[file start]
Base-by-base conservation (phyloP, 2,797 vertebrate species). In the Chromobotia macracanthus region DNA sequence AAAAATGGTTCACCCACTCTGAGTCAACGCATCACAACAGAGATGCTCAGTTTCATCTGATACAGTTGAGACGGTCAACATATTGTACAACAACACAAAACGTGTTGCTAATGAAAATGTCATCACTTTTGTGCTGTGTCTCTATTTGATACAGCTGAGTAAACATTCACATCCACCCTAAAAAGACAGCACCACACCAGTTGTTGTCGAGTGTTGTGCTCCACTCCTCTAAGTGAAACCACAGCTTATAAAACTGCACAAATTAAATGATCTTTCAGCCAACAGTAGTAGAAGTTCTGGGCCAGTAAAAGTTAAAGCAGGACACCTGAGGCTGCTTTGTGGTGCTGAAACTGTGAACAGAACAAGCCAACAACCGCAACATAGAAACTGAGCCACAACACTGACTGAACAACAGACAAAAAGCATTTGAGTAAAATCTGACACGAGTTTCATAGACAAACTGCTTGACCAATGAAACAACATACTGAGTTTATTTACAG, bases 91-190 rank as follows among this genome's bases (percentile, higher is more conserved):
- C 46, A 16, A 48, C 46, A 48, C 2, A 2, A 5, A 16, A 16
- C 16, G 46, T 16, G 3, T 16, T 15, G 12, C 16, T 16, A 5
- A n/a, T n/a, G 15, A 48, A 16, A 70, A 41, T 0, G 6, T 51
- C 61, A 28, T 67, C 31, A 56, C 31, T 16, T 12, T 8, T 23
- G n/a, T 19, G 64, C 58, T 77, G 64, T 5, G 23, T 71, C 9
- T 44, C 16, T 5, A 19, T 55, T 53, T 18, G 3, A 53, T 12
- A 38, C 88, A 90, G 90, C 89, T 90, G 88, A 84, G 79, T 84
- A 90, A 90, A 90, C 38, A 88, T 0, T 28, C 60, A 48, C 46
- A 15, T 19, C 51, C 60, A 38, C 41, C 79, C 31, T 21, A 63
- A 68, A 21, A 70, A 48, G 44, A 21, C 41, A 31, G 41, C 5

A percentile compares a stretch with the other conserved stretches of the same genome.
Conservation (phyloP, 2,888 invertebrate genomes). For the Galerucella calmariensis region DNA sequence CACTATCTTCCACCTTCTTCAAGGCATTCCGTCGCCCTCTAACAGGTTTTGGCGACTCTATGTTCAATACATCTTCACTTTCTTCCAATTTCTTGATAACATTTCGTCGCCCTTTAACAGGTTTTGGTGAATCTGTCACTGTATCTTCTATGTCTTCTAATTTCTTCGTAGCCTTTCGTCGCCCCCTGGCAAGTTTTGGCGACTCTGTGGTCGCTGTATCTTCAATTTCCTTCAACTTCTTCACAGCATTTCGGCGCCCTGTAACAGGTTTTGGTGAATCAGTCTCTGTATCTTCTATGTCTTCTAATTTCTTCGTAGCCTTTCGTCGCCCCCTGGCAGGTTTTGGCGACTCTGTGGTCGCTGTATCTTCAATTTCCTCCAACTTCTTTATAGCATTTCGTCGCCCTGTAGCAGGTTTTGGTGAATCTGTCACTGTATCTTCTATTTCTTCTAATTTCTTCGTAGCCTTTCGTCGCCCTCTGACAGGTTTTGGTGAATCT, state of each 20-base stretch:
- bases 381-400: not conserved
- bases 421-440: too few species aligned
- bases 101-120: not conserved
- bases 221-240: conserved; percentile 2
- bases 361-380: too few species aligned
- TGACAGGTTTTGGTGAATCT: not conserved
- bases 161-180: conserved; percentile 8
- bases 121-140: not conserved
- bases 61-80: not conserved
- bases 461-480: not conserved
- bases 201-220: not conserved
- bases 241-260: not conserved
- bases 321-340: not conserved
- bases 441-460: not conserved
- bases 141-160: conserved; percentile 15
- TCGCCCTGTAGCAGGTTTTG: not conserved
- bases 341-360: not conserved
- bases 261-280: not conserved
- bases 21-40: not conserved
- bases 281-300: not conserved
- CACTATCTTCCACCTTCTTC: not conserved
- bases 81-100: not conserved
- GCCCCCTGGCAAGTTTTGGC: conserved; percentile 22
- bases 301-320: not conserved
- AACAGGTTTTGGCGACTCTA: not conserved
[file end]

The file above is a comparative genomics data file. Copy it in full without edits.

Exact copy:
Base-by-base conservation (phyloP, 2,797 vertebrate species). In the Chromobotia macracanthus region DNA sequence AAAAATGGTTCACCCACTCTGAGTCAACGCATCACAACAGAGATGCTCAGTTTCATCTGATACAGTTGAGACGGTCAACATATTGTACAACAACACAAAACGTGTTGCTAATGAAAATGTCATCACTTTTGTGCTGTGTCTCTATTTGATACAGCTGAGTAAACATTCACATCCACCCTAAAAAGACAGCACCACACCAGTTGTTGTCGAGTGTTGTGCTCCACTCCTCTAAGTGAAACCACAGCTTATAAAACTGCACAAATTAAATGATCTTTCAGCCAACAGTAGTAGAAGTTCTGGGCCAGTAAAAGTTAAAGCAGGACACCTGAGGCTGCTTTGTGGTGCTGAAACTGTGAACAGAACAAGCCAACAACCGCAACATAGAAACTGAGCCACAACACTGACTGAACAACAGACAAAAAGCATTTGAGTAAAATCTGACACGAGTTTCATAGACAAACTGCTTGACCAATGAAACAACATACTGAGTTTATTTACAG, bases 91-190 rank as follows among this genome's bases (percentile, higher is more conserved):
- C 46, A 16, A 48, C 46, A 48, C 2, A 2, A 5, A 16, A 16
- C 16, G 46, T 16, G 3, T 16, T 15, G 12, C 16, T 16, A 5
- A n/a, T n/a, G 15, A 48, A 16, A 70, A 41, T 0, G 6, T 51
- C 61, A 28, T 67, C 31, A 56, C 31, T 16, T 12, T 8, T 23
- G n/a, T 19, G 64, C 58, T 77, G 64, T 5, G 23, T 71, C 9
- T 44, C 16, T 5, A 19, T 55, T 53, T 18, G 3, A 53, T 12
- A 38, C 88, A 90, G 90, C 89, T 90, G 88, A 84, G 79, T 84
- A 90, A 90, A 90, C 38, A 88, T 0, T 28, C 60, A 48, C 46
- A 15, T 19, C 51, C 60, A 38, C 41, C 79, C 31, T 21, A 63
- A 68, A 21, A 70, A 48, G 44, A 21, C 41, A 31, G 41, C 5

A percentile compares a stretch with the other conserved stretches of the same genome.
Conservation (phyloP, 2,888 invertebrate genomes). For the Galerucella calmariensis region DNA sequence CACTATCTTCCACCTTCTTCAAGGCATTCCGTCGCCCTCTAACAGGTTTTGGCGACTCTATGTTCAATACATCTTCACTTTCTTCCAATTTCTTGATAACATTTCGTCGCCCTTTAACAGGTTTTGGTGAATCTGTCACTGTATCTTCTATGTCTTCTAATTTCTTCGTAGCCTTTCGTCGCCCCCTGGCAAGTTTTGGCGACTCTGTGGTCGCTGTATCTTCAATTTCCTTCAACTTCTTCACAGCATTTCGGCGCCCTGTAACAGGTTTTGGTGAATCAGTCTCTGTATCTTCTATGTCTTCTAATTTCTTCGTAGCCTTTCGTCGCCCCCTGGCAGGTTTTGGCGACTCTGTGGTCGCTGTATCTTCAATTTCCTCCAACTTCTTTATAGCATTTCGTCGCCCTGTAGCAGGTTTTGGTGAATCTGTCACTGTATCTTCTATTTCTTCTAATTTCTTCGTAGCCTTTCGTCGCCCTCTGACAGGTTTTGGTGAATCT, state of each 20-base stretch:
- bases 381-400: not conserved
- bases 421-440: too few species aligned
- bases 101-120: not conserved
- bases 221-240: conserved; percentile 2
- bases 361-380: too few species aligned
- TGACAGGTTTTGGTGAATCT: not conserved
- bases 161-180: conserved; percentile 8
- bases 121-140: not conserved
- bases 61-80: not conserved
- bases 461-480: not conserved
- bases 201-220: not conserved
- bases 241-260: not conserved
- bases 321-340: not conserved
- bases 441-460: not conserved
- bases 141-160: conserved; percentile 15
- TCGCCCTGTAGCAGGTTTTG: not conserved
- bases 341-360: not conserved
- bases 261-280: not conserved
- bases 21-40: not conserved
- bases 281-300: not conserved
- CACTATCTTCCACCTTCTTC: not conserved
- bases 81-100: not conserved
- GCCCCCTGGCAAGTTTTGGC: conserved; percentile 22
- bases 301-320: not conserved
- AACAGGTTTTGGCGACTCTA: not conserved